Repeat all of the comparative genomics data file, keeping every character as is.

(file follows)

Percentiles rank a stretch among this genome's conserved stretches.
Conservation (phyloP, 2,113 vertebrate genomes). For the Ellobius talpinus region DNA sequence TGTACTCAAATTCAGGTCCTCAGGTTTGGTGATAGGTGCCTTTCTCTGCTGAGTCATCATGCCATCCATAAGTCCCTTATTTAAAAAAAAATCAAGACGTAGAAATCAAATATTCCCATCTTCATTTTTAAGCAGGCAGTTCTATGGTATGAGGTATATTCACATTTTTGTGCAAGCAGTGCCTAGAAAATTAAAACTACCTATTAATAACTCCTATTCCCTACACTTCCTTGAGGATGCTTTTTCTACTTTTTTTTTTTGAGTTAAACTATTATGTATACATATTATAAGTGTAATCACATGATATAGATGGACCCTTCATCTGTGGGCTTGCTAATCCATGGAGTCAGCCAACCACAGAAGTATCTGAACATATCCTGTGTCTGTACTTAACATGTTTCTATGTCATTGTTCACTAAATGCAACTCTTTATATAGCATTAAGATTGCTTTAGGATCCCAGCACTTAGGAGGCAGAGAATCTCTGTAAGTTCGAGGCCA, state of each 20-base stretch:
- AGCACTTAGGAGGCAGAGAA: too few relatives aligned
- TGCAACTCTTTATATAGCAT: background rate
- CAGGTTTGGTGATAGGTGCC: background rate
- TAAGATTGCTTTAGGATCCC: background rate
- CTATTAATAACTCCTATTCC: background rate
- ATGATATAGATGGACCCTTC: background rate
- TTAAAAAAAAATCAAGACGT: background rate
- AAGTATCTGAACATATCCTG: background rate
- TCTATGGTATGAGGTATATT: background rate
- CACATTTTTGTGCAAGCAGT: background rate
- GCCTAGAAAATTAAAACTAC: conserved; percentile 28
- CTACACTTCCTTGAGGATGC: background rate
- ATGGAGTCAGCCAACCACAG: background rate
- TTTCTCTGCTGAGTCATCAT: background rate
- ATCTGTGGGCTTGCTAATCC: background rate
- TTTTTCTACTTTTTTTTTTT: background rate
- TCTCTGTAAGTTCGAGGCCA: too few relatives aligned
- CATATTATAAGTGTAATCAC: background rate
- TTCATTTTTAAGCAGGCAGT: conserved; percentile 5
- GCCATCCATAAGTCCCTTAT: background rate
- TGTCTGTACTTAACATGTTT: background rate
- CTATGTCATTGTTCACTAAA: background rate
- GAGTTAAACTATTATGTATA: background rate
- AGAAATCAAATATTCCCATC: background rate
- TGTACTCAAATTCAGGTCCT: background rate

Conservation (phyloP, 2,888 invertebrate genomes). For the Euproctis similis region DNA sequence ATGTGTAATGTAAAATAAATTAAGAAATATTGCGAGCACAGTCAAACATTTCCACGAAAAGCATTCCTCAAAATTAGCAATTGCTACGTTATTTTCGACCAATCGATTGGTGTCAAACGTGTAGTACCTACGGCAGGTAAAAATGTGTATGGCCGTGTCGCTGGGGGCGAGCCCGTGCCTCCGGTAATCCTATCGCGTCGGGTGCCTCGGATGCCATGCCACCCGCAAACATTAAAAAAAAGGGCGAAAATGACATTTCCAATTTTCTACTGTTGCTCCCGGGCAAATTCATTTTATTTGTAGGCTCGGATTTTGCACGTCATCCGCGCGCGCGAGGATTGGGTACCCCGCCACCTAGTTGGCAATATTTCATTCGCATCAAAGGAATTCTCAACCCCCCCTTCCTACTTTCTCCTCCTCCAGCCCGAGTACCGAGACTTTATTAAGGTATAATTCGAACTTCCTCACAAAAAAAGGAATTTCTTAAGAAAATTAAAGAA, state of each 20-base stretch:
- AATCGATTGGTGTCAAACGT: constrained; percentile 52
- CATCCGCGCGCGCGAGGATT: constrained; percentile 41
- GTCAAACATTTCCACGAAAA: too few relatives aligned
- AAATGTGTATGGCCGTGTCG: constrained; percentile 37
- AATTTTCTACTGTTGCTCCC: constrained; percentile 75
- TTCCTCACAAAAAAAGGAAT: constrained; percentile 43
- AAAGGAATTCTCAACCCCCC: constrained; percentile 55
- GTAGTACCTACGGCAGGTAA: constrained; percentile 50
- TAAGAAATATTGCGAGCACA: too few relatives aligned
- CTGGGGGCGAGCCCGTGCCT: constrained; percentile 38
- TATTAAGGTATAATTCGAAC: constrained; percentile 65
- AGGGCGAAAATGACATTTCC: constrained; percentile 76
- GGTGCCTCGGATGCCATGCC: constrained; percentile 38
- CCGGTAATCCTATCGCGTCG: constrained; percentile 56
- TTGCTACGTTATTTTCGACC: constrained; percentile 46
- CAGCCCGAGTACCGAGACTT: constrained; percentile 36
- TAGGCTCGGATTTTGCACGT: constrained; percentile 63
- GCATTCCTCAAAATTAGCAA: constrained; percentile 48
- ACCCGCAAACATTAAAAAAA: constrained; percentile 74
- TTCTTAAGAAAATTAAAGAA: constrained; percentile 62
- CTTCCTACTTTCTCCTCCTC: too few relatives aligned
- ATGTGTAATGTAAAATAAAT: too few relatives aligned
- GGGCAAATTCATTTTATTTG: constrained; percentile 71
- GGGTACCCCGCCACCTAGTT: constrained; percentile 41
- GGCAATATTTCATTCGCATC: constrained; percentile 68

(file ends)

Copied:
Percentiles rank a stretch among this genome's conserved stretches.
Conservation (phyloP, 2,113 vertebrate genomes). For the Ellobius talpinus region DNA sequence TGTACTCAAATTCAGGTCCTCAGGTTTGGTGATAGGTGCCTTTCTCTGCTGAGTCATCATGCCATCCATAAGTCCCTTATTTAAAAAAAAATCAAGACGTAGAAATCAAATATTCCCATCTTCATTTTTAAGCAGGCAGTTCTATGGTATGAGGTATATTCACATTTTTGTGCAAGCAGTGCCTAGAAAATTAAAACTACCTATTAATAACTCCTATTCCCTACACTTCCTTGAGGATGCTTTTTCTACTTTTTTTTTTTGAGTTAAACTATTATGTATACATATTATAAGTGTAATCACATGATATAGATGGACCCTTCATCTGTGGGCTTGCTAATCCATGGAGTCAGCCAACCACAGAAGTATCTGAACATATCCTGTGTCTGTACTTAACATGTTTCTATGTCATTGTTCACTAAATGCAACTCTTTATATAGCATTAAGATTGCTTTAGGATCCCAGCACTTAGGAGGCAGAGAATCTCTGTAAGTTCGAGGCCA, state of each 20-base stretch:
- AGCACTTAGGAGGCAGAGAA: too few relatives aligned
- TGCAACTCTTTATATAGCAT: background rate
- CAGGTTTGGTGATAGGTGCC: background rate
- TAAGATTGCTTTAGGATCCC: background rate
- CTATTAATAACTCCTATTCC: background rate
- ATGATATAGATGGACCCTTC: background rate
- TTAAAAAAAAATCAAGACGT: background rate
- AAGTATCTGAACATATCCTG: background rate
- TCTATGGTATGAGGTATATT: background rate
- CACATTTTTGTGCAAGCAGT: background rate
- GCCTAGAAAATTAAAACTAC: conserved; percentile 28
- CTACACTTCCTTGAGGATGC: background rate
- ATGGAGTCAGCCAACCACAG: background rate
- TTTCTCTGCTGAGTCATCAT: background rate
- ATCTGTGGGCTTGCTAATCC: background rate
- TTTTTCTACTTTTTTTTTTT: background rate
- TCTCTGTAAGTTCGAGGCCA: too few relatives aligned
- CATATTATAAGTGTAATCAC: background rate
- TTCATTTTTAAGCAGGCAGT: conserved; percentile 5
- GCCATCCATAAGTCCCTTAT: background rate
- TGTCTGTACTTAACATGTTT: background rate
- CTATGTCATTGTTCACTAAA: background rate
- GAGTTAAACTATTATGTATA: background rate
- AGAAATCAAATATTCCCATC: background rate
- TGTACTCAAATTCAGGTCCT: background rate

Conservation (phyloP, 2,888 invertebrate genomes). For the Euproctis similis region DNA sequence ATGTGTAATGTAAAATAAATTAAGAAATATTGCGAGCACAGTCAAACATTTCCACGAAAAGCATTCCTCAAAATTAGCAATTGCTACGTTATTTTCGACCAATCGATTGGTGTCAAACGTGTAGTACCTACGGCAGGTAAAAATGTGTATGGCCGTGTCGCTGGGGGCGAGCCCGTGCCTCCGGTAATCCTATCGCGTCGGGTGCCTCGGATGCCATGCCACCCGCAAACATTAAAAAAAAGGGCGAAAATGACATTTCCAATTTTCTACTGTTGCTCCCGGGCAAATTCATTTTATTTGTAGGCTCGGATTTTGCACGTCATCCGCGCGCGCGAGGATTGGGTACCCCGCCACCTAGTTGGCAATATTTCATTCGCATCAAAGGAATTCTCAACCCCCCCTTCCTACTTTCTCCTCCTCCAGCCCGAGTACCGAGACTTTATTAAGGTATAATTCGAACTTCCTCACAAAAAAAGGAATTTCTTAAGAAAATTAAAGAA, state of each 20-base stretch:
- AATCGATTGGTGTCAAACGT: constrained; percentile 52
- CATCCGCGCGCGCGAGGATT: constrained; percentile 41
- GTCAAACATTTCCACGAAAA: too few relatives aligned
- AAATGTGTATGGCCGTGTCG: constrained; percentile 37
- AATTTTCTACTGTTGCTCCC: constrained; percentile 75
- TTCCTCACAAAAAAAGGAAT: constrained; percentile 43
- AAAGGAATTCTCAACCCCCC: constrained; percentile 55
- GTAGTACCTACGGCAGGTAA: constrained; percentile 50
- TAAGAAATATTGCGAGCACA: too few relatives aligned
- CTGGGGGCGAGCCCGTGCCT: constrained; percentile 38
- TATTAAGGTATAATTCGAAC: constrained; percentile 65
- AGGGCGAAAATGACATTTCC: constrained; percentile 76
- GGTGCCTCGGATGCCATGCC: constrained; percentile 38
- CCGGTAATCCTATCGCGTCG: constrained; percentile 56
- TTGCTACGTTATTTTCGACC: constrained; percentile 46
- CAGCCCGAGTACCGAGACTT: constrained; percentile 36
- TAGGCTCGGATTTTGCACGT: constrained; percentile 63
- GCATTCCTCAAAATTAGCAA: constrained; percentile 48
- ACCCGCAAACATTAAAAAAA: constrained; percentile 74
- TTCTTAAGAAAATTAAAGAA: constrained; percentile 62
- CTTCCTACTTTCTCCTCCTC: too few relatives aligned
- ATGTGTAATGTAAAATAAAT: too few relatives aligned
- GGGCAAATTCATTTTATTTG: constrained; percentile 71
- GGGTACCCCGCCACCTAGTT: constrained; percentile 41
- GGCAATATTTCATTCGCATC: constrained; percentile 68